In the Wilderness of COVID Captivity, We Cry Out for Comfort NOW!

“Comfort, O comfort My people! says our God.” When I close my eyes, the words of Isaiah become music. In my very being, with all that I am, I hear the DIVINE MYSTERY, which is LOVE, sing notes this same LOVE created through LOVE’s servant Handel, “Comfort Ye! Comfort Ye! My people says your God” and again, “Comfort Ye! Comfort Ye! My people says your God”, over and over again like a mantra echoing down through the centuries. These words of LOVE, they well up in me, and I am comforted. The pain does not go away. The tears are still there beneath the surface, waiting to well up. My heart is remains broken. I am bereft. But I am comforted by the very I AM who draws breath in me. The pain is still there for the countless children of the CREATOR, who continue to suffer. The tears remain for the almost two-million people who have died from the coronavirus. My heart is broken for endless stolen moments which will never come again.

“Comfort Ye! Comfort Ye! My people says your God” Like the bereft of generations before me I long for a saviour, one more powerful than I am, one whom I am not fit to stoop and untie his sandal. Maranatha. Come now o Saviour!  Come now and comfort the people! Comfort us! Comfort us NOW!

For ten long months we have been held captive by COVID! Exiled into the wilderness of isolation. Even our grieving of so many losses has been muted, forced into captivity as we mourn our dead in isolation. Rituals denied, forestalled, minimized, robbed of their power to adequately comfort us.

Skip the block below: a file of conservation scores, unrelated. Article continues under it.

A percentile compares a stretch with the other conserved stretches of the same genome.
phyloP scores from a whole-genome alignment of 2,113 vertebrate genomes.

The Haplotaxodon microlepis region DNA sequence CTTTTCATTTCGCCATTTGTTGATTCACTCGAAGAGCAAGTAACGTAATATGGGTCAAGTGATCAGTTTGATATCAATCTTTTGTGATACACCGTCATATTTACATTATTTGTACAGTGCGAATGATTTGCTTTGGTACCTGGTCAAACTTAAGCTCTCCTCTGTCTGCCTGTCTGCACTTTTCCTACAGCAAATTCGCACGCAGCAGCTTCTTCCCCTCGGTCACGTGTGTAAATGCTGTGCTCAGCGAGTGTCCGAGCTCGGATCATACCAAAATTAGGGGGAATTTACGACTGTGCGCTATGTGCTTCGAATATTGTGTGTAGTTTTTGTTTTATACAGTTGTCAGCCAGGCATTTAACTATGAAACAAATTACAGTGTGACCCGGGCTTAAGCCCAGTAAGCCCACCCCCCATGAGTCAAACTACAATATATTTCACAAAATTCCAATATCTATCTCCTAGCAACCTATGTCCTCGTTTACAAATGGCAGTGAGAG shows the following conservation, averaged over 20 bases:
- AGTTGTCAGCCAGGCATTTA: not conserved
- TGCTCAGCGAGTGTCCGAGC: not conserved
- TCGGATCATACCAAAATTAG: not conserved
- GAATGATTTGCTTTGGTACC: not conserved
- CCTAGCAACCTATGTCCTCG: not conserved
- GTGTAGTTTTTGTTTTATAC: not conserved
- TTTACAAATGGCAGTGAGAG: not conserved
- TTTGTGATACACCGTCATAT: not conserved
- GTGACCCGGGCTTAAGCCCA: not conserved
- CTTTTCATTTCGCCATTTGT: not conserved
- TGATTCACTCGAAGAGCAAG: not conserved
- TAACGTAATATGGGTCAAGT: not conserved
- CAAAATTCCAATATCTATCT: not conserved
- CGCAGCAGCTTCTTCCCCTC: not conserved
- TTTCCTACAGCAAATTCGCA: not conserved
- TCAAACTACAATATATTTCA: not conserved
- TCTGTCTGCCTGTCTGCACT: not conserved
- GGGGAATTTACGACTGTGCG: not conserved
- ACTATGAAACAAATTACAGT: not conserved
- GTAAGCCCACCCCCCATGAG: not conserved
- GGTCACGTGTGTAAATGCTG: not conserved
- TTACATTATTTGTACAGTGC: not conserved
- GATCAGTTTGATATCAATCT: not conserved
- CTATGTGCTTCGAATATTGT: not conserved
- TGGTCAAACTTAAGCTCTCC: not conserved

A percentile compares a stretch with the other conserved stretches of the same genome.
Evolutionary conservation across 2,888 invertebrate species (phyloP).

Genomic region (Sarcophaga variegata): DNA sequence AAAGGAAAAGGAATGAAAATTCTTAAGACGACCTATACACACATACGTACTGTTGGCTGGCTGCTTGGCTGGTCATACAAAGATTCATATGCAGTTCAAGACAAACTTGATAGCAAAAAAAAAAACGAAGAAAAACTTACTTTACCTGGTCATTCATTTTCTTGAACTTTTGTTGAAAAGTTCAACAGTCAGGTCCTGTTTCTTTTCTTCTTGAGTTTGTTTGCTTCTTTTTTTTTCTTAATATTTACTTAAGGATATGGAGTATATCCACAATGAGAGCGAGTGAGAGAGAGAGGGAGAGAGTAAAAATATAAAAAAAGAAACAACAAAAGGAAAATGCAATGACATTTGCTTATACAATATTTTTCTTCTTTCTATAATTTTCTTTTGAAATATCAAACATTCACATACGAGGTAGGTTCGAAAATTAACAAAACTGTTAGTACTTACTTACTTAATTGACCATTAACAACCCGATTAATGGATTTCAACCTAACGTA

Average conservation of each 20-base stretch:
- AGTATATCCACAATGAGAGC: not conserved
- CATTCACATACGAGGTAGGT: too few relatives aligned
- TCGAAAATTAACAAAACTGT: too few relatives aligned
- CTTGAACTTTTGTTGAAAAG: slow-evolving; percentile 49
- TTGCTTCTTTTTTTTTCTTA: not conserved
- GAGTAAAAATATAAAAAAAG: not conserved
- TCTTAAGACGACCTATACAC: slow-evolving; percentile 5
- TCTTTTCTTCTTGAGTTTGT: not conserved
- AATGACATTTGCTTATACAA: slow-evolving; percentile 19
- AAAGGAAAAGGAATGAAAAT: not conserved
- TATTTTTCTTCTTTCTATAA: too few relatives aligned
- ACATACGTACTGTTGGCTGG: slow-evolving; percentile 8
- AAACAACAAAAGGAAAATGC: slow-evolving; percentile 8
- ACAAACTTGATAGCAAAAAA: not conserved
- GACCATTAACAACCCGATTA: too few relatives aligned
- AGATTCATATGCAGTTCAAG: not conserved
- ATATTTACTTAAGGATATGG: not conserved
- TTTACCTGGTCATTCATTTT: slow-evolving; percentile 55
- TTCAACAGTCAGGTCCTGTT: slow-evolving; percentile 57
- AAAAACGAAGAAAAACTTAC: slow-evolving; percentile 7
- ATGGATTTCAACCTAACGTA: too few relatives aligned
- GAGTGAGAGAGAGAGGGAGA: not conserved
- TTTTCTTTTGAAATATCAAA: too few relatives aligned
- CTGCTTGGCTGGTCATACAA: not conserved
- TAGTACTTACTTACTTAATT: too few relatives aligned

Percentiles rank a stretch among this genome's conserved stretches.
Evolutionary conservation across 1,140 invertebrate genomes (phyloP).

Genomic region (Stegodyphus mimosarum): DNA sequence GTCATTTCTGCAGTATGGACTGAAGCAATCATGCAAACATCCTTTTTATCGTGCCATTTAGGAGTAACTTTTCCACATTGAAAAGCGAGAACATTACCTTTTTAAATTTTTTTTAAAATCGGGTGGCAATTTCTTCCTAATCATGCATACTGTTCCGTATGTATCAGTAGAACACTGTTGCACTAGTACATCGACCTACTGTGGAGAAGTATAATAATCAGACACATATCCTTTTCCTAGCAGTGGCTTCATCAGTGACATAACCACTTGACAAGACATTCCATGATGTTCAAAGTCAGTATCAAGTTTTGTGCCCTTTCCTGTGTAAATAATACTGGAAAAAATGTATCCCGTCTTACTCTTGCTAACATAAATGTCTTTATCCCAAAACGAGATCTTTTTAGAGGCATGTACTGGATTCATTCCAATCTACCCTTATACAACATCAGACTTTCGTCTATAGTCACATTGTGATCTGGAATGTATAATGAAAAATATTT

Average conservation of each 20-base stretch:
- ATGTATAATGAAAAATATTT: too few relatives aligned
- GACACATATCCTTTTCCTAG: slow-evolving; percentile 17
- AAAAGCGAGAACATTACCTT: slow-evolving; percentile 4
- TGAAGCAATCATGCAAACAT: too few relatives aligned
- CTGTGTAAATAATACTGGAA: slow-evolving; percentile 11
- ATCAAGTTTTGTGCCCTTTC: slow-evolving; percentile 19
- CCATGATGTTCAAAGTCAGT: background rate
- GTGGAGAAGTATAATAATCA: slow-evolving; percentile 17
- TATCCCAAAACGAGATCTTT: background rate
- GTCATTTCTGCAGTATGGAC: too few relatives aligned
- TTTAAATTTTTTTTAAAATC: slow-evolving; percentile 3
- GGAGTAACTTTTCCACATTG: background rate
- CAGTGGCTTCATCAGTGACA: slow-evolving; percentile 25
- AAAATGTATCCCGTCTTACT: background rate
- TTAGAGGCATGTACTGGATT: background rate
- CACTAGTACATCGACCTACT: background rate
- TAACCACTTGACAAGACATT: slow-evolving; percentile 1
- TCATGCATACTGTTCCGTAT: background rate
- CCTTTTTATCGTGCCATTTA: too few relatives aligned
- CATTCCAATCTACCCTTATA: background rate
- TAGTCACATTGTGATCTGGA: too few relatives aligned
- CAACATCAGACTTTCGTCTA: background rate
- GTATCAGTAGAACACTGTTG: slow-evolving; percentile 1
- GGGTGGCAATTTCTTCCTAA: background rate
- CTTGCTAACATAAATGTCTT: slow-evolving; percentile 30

Each loss stifled, as we contort our faces, dress from the waist up, disguising our pain to fit into boxes on Zoom screens. Missing moments together, longing for embraces, shivering behind masks, huddled outside, socially distant in all our fear of what is to come. Comfort us! Comfort us NOW!

But there’s no saviour to tear open the heavens, just news of a vaccine together with forebodings about when, how much, who will and who won’t be first in line. Comfort us! Comfort us NOW! In our privileged lives, we have become so accustomed to our comforts; so accustomed to comforts that we have confused the verb “to comfort,” with our own need for comforts as we long to be comfortable.  Continue reading

LOVE Story: Shabby Peace

It was just a shabby little basement apartment, far too damp for a newborn baby, but it was all they could afford. It was a cold, damp, rainy, west-coast November afternoon when Carol’s Aunt and Uncle brought little baby Liam home from the hospital. The argument which they were having when they got out of the car seemed like it had been underway for quite some time. Carol was waiting in the driveway to meet her new baby cousin, with her four-year-old cousin Michael and her parents. They had spent the morning getting the shabby little apartment ready for the new baby’s arrival and trying to convince six-year-old Michael that a new baby brother was a wonderful thing. Carol had no idea what her Aunt and Uncle were arguing about. She heard her mother mutter something about saving their battle for another time; after all they were about introduce Michael to his new baby brother Liam.

Carol was just thirteen when Liam made his appearance in the world. In those days, thirteen was considered a prime age for babysitting. So, so every day after school, Carol would head over to Aunt Val’s and Uncle Dave’s to help out. It was Carol’s job to take Liam for a walk each afternoon so that her Aunt Val could get supper on the table. Carol would pack Liam up in his pram, regardless of the weather and head for the park. Michael would tag along behind them.